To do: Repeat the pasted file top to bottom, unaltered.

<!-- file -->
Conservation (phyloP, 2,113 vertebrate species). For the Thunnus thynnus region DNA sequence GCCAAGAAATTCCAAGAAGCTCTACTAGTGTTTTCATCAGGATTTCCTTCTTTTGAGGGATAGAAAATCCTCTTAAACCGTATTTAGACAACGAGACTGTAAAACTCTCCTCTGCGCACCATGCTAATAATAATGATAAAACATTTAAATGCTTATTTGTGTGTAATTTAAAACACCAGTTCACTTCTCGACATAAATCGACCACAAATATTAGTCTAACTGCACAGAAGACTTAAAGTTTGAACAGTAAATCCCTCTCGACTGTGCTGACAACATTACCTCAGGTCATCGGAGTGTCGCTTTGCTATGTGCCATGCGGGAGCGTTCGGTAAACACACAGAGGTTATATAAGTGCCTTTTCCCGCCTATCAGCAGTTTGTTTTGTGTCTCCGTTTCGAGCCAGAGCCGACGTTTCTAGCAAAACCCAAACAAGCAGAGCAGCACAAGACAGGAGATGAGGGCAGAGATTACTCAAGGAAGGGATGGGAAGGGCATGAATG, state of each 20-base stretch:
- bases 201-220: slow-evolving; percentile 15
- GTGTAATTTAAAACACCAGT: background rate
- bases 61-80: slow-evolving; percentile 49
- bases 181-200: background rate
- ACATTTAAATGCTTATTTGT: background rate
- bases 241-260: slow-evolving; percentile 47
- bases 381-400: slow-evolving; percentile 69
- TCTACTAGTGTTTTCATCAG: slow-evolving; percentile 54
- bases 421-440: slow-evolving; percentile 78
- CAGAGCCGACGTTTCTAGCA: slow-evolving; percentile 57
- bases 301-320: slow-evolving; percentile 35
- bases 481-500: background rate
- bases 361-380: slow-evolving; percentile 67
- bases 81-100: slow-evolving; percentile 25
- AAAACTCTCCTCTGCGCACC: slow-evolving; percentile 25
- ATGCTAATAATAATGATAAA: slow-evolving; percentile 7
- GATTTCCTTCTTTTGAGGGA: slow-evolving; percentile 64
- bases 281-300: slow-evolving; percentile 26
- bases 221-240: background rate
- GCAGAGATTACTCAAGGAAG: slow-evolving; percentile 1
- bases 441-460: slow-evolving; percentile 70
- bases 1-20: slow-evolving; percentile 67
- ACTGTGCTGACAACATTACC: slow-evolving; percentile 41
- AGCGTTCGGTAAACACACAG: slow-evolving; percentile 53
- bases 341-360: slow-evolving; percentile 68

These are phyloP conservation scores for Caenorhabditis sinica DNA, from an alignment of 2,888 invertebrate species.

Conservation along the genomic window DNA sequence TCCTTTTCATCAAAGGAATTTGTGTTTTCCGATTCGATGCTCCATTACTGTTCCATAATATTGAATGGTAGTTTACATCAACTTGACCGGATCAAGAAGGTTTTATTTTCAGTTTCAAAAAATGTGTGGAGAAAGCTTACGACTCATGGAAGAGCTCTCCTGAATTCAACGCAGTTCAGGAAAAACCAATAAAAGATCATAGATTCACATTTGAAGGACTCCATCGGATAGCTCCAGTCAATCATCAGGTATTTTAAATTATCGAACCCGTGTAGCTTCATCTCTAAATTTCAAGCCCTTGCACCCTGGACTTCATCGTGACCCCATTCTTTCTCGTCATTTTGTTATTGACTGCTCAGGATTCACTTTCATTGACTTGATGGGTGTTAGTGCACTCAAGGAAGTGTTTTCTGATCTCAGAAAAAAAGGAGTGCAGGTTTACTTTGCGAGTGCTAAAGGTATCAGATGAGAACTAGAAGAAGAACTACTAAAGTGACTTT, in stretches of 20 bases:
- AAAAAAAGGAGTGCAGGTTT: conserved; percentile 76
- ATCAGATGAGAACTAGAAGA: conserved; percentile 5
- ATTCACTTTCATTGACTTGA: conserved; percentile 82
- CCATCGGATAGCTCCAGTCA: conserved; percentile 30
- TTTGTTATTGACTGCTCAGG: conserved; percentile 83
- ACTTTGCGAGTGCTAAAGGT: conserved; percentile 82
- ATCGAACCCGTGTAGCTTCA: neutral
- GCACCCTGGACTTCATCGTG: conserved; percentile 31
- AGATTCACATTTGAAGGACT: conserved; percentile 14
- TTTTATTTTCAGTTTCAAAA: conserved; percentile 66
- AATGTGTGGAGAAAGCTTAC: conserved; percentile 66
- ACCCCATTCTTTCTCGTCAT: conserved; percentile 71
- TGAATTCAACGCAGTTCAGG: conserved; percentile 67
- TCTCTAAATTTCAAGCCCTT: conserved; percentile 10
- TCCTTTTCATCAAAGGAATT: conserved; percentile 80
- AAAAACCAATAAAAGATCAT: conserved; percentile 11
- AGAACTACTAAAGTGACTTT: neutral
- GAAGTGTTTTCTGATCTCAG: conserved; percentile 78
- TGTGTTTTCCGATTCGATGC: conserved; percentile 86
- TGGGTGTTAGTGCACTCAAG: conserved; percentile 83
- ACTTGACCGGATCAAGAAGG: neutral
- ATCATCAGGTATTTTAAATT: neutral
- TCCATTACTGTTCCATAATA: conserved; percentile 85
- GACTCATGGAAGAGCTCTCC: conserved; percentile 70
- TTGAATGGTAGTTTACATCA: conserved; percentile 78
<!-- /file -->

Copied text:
Conservation (phyloP, 2,113 vertebrate species). For the Thunnus thynnus region DNA sequence GCCAAGAAATTCCAAGAAGCTCTACTAGTGTTTTCATCAGGATTTCCTTCTTTTGAGGGATAGAAAATCCTCTTAAACCGTATTTAGACAACGAGACTGTAAAACTCTCCTCTGCGCACCATGCTAATAATAATGATAAAACATTTAAATGCTTATTTGTGTGTAATTTAAAACACCAGTTCACTTCTCGACATAAATCGACCACAAATATTAGTCTAACTGCACAGAAGACTTAAAGTTTGAACAGTAAATCCCTCTCGACTGTGCTGACAACATTACCTCAGGTCATCGGAGTGTCGCTTTGCTATGTGCCATGCGGGAGCGTTCGGTAAACACACAGAGGTTATATAAGTGCCTTTTCCCGCCTATCAGCAGTTTGTTTTGTGTCTCCGTTTCGAGCCAGAGCCGACGTTTCTAGCAAAACCCAAACAAGCAGAGCAGCACAAGACAGGAGATGAGGGCAGAGATTACTCAAGGAAGGGATGGGAAGGGCATGAATG, state of each 20-base stretch:
- bases 201-220: slow-evolving; percentile 15
- GTGTAATTTAAAACACCAGT: background rate
- bases 61-80: slow-evolving; percentile 49
- bases 181-200: background rate
- ACATTTAAATGCTTATTTGT: background rate
- bases 241-260: slow-evolving; percentile 47
- bases 381-400: slow-evolving; percentile 69
- TCTACTAGTGTTTTCATCAG: slow-evolving; percentile 54
- bases 421-440: slow-evolving; percentile 78
- CAGAGCCGACGTTTCTAGCA: slow-evolving; percentile 57
- bases 301-320: slow-evolving; percentile 35
- bases 481-500: background rate
- bases 361-380: slow-evolving; percentile 67
- bases 81-100: slow-evolving; percentile 25
- AAAACTCTCCTCTGCGCACC: slow-evolving; percentile 25
- ATGCTAATAATAATGATAAA: slow-evolving; percentile 7
- GATTTCCTTCTTTTGAGGGA: slow-evolving; percentile 64
- bases 281-300: slow-evolving; percentile 26
- bases 221-240: background rate
- GCAGAGATTACTCAAGGAAG: slow-evolving; percentile 1
- bases 441-460: slow-evolving; percentile 70
- bases 1-20: slow-evolving; percentile 67
- ACTGTGCTGACAACATTACC: slow-evolving; percentile 41
- AGCGTTCGGTAAACACACAG: slow-evolving; percentile 53
- bases 341-360: slow-evolving; percentile 68

These are phyloP conservation scores for Caenorhabditis sinica DNA, from an alignment of 2,888 invertebrate species.

Conservation along the genomic window DNA sequence TCCTTTTCATCAAAGGAATTTGTGTTTTCCGATTCGATGCTCCATTACTGTTCCATAATATTGAATGGTAGTTTACATCAACTTGACCGGATCAAGAAGGTTTTATTTTCAGTTTCAAAAAATGTGTGGAGAAAGCTTACGACTCATGGAAGAGCTCTCCTGAATTCAACGCAGTTCAGGAAAAACCAATAAAAGATCATAGATTCACATTTGAAGGACTCCATCGGATAGCTCCAGTCAATCATCAGGTATTTTAAATTATCGAACCCGTGTAGCTTCATCTCTAAATTTCAAGCCCTTGCACCCTGGACTTCATCGTGACCCCATTCTTTCTCGTCATTTTGTTATTGACTGCTCAGGATTCACTTTCATTGACTTGATGGGTGTTAGTGCACTCAAGGAAGTGTTTTCTGATCTCAGAAAAAAAGGAGTGCAGGTTTACTTTGCGAGTGCTAAAGGTATCAGATGAGAACTAGAAGAAGAACTACTAAAGTGACTTT, in stretches of 20 bases:
- AAAAAAAGGAGTGCAGGTTT: conserved; percentile 76
- ATCAGATGAGAACTAGAAGA: conserved; percentile 5
- ATTCACTTTCATTGACTTGA: conserved; percentile 82
- CCATCGGATAGCTCCAGTCA: conserved; percentile 30
- TTTGTTATTGACTGCTCAGG: conserved; percentile 83
- ACTTTGCGAGTGCTAAAGGT: conserved; percentile 82
- ATCGAACCCGTGTAGCTTCA: neutral
- GCACCCTGGACTTCATCGTG: conserved; percentile 31
- AGATTCACATTTGAAGGACT: conserved; percentile 14
- TTTTATTTTCAGTTTCAAAA: conserved; percentile 66
- AATGTGTGGAGAAAGCTTAC: conserved; percentile 66
- ACCCCATTCTTTCTCGTCAT: conserved; percentile 71
- TGAATTCAACGCAGTTCAGG: conserved; percentile 67
- TCTCTAAATTTCAAGCCCTT: conserved; percentile 10
- TCCTTTTCATCAAAGGAATT: conserved; percentile 80
- AAAAACCAATAAAAGATCAT: conserved; percentile 11
- AGAACTACTAAAGTGACTTT: neutral
- GAAGTGTTTTCTGATCTCAG: conserved; percentile 78
- TGTGTTTTCCGATTCGATGC: conserved; percentile 86
- TGGGTGTTAGTGCACTCAAG: conserved; percentile 83
- ACTTGACCGGATCAAGAAGG: neutral
- ATCATCAGGTATTTTAAATT: neutral
- TCCATTACTGTTCCATAATA: conserved; percentile 85
- GACTCATGGAAGAGCTCTCC: conserved; percentile 70
- TTGAATGGTAGTTTACATCA: conserved; percentile 78